Re: "Evil Transhumanism"

Joseph Sterlynne (vxs@mailandnews.com)
Fri, 12 Nov 1999 21:39:19 -0500

> Anders Sandberg

>I have for a long time been thinking of setting up a web page with links
>to anti-TH texts together with refutations and explanations. Perhaps we
>should even write a "Frequent Misunderstandings" text like an FAQ.

We can't talk about our plans for the universe as most people won't be thinking that far ahead. But we can tell our desipient, belligerent, and na´ve critics to read the FMPfWD.

Frequently Misunderstood Plans for World Domination

Q. Does transhumanism advocate creating a master race? A. No comment.

Q. Won't merging with computers make us less human? A. Only if it's done right.

Q. Is transhumanism a "New Age" movement? A. If that works for you.

Q. Do transhumanists strive for some kind of idealistic

technological utopia?
A. Remember that first commercial for the Apple Macintosh back in

1984? All those mindless slaves marching in unison and a supreme dictator monitoring and controlling everything? And then that heroic lady comes along and frees everyone with that hammer? Well, that's us without the lady and the hammer.

And so on. (Actually, the answer to the second question is basically a real one.)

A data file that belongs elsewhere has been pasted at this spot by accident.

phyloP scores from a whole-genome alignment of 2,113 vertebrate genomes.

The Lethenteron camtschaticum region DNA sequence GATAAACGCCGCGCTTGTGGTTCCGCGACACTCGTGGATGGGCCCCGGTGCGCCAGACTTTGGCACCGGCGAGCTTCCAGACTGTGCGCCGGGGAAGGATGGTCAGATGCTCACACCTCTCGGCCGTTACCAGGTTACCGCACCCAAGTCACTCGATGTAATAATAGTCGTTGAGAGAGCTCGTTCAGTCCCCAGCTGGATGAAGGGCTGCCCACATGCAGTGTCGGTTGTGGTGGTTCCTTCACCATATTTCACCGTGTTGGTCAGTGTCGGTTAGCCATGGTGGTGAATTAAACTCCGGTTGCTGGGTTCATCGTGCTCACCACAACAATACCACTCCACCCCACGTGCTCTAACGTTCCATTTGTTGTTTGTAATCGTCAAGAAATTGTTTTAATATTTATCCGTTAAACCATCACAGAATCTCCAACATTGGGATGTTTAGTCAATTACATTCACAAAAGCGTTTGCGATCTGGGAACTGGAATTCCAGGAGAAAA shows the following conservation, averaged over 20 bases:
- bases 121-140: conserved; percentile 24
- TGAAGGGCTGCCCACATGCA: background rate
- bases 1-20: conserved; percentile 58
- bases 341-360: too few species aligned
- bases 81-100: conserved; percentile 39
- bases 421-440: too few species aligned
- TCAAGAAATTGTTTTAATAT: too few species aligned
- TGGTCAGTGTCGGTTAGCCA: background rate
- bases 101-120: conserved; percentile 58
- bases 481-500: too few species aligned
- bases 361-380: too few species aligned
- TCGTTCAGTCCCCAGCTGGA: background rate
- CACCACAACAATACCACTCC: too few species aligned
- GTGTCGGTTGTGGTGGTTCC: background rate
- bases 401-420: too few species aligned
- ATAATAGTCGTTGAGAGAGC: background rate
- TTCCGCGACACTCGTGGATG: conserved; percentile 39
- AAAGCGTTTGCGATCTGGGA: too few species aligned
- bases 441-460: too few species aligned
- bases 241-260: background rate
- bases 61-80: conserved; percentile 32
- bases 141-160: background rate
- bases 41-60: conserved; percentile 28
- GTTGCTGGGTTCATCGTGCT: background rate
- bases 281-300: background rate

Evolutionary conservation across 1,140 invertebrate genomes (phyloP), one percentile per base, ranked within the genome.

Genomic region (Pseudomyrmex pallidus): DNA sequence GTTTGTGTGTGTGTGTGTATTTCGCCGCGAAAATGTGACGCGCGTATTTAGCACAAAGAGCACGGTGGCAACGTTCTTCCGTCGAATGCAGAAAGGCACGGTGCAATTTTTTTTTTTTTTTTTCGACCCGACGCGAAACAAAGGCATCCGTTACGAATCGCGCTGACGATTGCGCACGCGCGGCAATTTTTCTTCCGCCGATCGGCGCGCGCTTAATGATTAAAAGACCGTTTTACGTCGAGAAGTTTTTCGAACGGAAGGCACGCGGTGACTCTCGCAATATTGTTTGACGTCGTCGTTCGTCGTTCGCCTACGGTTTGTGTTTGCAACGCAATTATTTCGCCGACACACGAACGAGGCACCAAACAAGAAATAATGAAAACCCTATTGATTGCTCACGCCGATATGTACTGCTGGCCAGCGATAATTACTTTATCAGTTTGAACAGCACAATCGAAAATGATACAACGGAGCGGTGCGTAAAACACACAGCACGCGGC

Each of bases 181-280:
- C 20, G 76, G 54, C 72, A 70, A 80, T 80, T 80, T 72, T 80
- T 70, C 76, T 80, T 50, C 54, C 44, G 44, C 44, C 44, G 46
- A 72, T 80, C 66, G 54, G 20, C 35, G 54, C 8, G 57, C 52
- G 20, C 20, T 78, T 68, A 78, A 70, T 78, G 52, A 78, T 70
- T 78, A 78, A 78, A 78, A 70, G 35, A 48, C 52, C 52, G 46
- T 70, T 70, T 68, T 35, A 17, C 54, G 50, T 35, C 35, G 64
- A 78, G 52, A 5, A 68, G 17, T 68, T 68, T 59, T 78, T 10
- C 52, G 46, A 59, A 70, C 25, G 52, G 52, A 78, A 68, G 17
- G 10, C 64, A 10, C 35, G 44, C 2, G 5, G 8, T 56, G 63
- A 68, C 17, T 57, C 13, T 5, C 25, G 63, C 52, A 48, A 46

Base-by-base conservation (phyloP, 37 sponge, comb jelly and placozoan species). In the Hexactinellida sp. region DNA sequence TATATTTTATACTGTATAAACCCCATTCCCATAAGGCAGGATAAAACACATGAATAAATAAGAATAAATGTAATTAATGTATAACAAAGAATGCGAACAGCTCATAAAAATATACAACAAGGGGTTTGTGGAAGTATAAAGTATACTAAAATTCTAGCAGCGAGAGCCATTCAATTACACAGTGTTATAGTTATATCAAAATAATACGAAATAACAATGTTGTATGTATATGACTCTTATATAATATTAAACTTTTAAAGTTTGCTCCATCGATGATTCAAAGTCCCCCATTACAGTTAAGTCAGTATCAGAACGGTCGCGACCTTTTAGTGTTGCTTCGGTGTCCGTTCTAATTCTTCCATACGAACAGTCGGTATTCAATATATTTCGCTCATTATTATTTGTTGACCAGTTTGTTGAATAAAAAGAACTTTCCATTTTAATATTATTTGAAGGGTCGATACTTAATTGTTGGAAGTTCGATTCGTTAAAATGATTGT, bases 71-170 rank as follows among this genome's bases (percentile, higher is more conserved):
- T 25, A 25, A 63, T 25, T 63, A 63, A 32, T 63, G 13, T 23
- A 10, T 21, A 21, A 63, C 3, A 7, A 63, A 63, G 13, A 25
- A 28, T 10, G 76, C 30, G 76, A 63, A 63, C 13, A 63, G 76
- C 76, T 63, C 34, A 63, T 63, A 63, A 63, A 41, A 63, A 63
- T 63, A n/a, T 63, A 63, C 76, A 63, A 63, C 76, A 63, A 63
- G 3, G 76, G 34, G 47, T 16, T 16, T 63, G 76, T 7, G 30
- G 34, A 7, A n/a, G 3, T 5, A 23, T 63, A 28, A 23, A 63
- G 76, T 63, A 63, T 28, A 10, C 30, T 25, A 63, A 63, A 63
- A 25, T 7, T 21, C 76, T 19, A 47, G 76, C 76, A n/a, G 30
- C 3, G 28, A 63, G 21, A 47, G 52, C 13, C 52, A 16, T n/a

Having a explanation ready is always useful but it must be read, earnestly considered, and fairly represented. Many people, as we are all aware, simply don't respond to arguments. I witnessed this a couple of times recently during the Kansas education committee vs. evolution business: a reporter asks a Kansan why he refuses to accept evolution; "I just don't like the idea that we came from monkeys" is his reply. A good rule of thumb: evolution first, singularity later.

I would almost say that the text which started this thread, that on the Web pages of some random students, is barely worth a response. (Don't be fooled by the title of the parent English class, which most likely does not treat technology in any way recognizable to most of us but engages in the nonsense which passes for scholarship in many university and college humanities departments.) But stepping in before students can be well-rewarded for sloppy thinking (and they too often will be) might demonstrate that someone is paying attention.

So I am certainly not discouraging developing materials and promoting discussion. There are a number of considerations involved with dealing with those unfamiliar with or critical of transhumanism; some on this list have expressed serious interest in designing tactics and strategies. Eventually the public will end up in some kind of discussion about the science and technology; that is clearly already happening to some extent---though much of it is media hype---for cloning (which many, strangely enough, actually confuse with uploading), AI, and genetic engineering. But in my opinion the most important thing is to just keep working.

What is the traffic, by the way, on crit.org?